What Is Normal About Hair Loss

What Is Normal About Hair Loss



What is​ Normal About Hair Loss?
It is​ important to​ note that shedding of​ hairs is​ a​ natural process with anything from 100 to​ 300 hairs randomly shed each day. in​ this article well look at​ two distinct aspects of​ normal hair loss. Firstly,​ well examine what is​ actually involved in​ the​ hair growth cycle. Secondly,​ well assess the​ natural progression of​ hair loss over time.
Hair is​ composed of​ long,​ twisted keratin fibers that are protected by a​ coating of​ keratinized cells. Just below the​ surface of​ the​ skin lies a​ cluster of​ active cells known as​ the​ dermal papilla and it​ is​ from here that the​ hair grows into its follicle.
This growing fiber eventually hardens and grows out from the​ scalp. at​ this stage the​ hair fiber is​ dead with only the​ root tip containing living cells.
In a​ little more detail,​ the​ hair growth cycle,​ consists of​ three distinct stages
1. Anagen stage a​ phase of​ growth that can last between two and seven years. on​ average,​ each hair grows about six inches 15cm per year.
2. Catagen stage a​ phase of​ transition that lasts roughly two to​ four weeks. at​ this time the​ hair shaft detaches from the​ dermal papilla and moves up within a​ shrinking follicle.
3. Telogen stage a​ resting period that lasts about three months allowing the​ hair to​ detach itself from the​ follicle before falling out. After this,​ the​ cycle repeats itself unless other factors intervene to​ prevent repetition of​ the​ cycle.
Clearly time has a​ role to​ play in​ the​ development of​ hair loss for​ both men and women. Humans are born with varying amounts of​ soft and fine body hair. Through time some of​ this hair becomes stronger and develops further characteristics such as​ colour and texture. Up to​ the​ onset of​ puberty the​ hairline is​ characterized by a​ low spread across the​ forehead. for​ men,​ this continues only for​ a​ few more years.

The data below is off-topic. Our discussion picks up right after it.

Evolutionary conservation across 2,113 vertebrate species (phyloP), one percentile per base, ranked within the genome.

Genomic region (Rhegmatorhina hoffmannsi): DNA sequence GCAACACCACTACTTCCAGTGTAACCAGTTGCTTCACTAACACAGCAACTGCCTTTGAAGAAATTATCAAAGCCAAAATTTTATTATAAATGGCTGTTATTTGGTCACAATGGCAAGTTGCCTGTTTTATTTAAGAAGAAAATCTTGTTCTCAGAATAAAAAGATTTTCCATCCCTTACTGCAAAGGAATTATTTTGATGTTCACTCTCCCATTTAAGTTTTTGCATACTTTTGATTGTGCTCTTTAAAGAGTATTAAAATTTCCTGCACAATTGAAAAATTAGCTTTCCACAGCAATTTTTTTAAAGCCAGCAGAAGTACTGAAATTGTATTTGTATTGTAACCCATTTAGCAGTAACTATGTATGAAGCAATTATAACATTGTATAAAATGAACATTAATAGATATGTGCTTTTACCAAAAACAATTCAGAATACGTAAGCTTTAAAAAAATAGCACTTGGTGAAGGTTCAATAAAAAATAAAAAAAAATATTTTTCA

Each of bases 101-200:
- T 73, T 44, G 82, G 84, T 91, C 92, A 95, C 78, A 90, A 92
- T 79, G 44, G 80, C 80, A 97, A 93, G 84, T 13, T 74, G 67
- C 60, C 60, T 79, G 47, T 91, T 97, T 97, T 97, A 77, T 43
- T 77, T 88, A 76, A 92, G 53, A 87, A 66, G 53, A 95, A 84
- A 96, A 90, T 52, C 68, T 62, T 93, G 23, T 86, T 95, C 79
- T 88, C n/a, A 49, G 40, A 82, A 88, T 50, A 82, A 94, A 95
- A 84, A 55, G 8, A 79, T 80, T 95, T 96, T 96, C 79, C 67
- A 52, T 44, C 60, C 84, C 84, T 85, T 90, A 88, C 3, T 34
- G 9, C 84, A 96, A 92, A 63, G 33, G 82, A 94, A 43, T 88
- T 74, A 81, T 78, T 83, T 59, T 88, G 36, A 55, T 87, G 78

As men progress through their twenties the​ hairline takes on​ a​ more mature look typified by recessions to​ the​ frontal temporal regions and accompanied by slight thinning elsewhere. This concave appearance doesnt necessarily equate to​ premature balding as​ it​ is​ all a​ question of​ degree.
The Norwood Scale is​ an extremely useful tool in​ developing a​ hair growth strategy as​ it​ allows you​ to​ establish your own degree of​ hair loss in​ a​ way that is​ understood by physicians and other hair loss experts. More importantly,​ it​ can help to​ set your mind at​ rest and allow you​ to​ differentiate between normal hair loss that does not require remedial action and more extreme loss that calls for​ immediate action.




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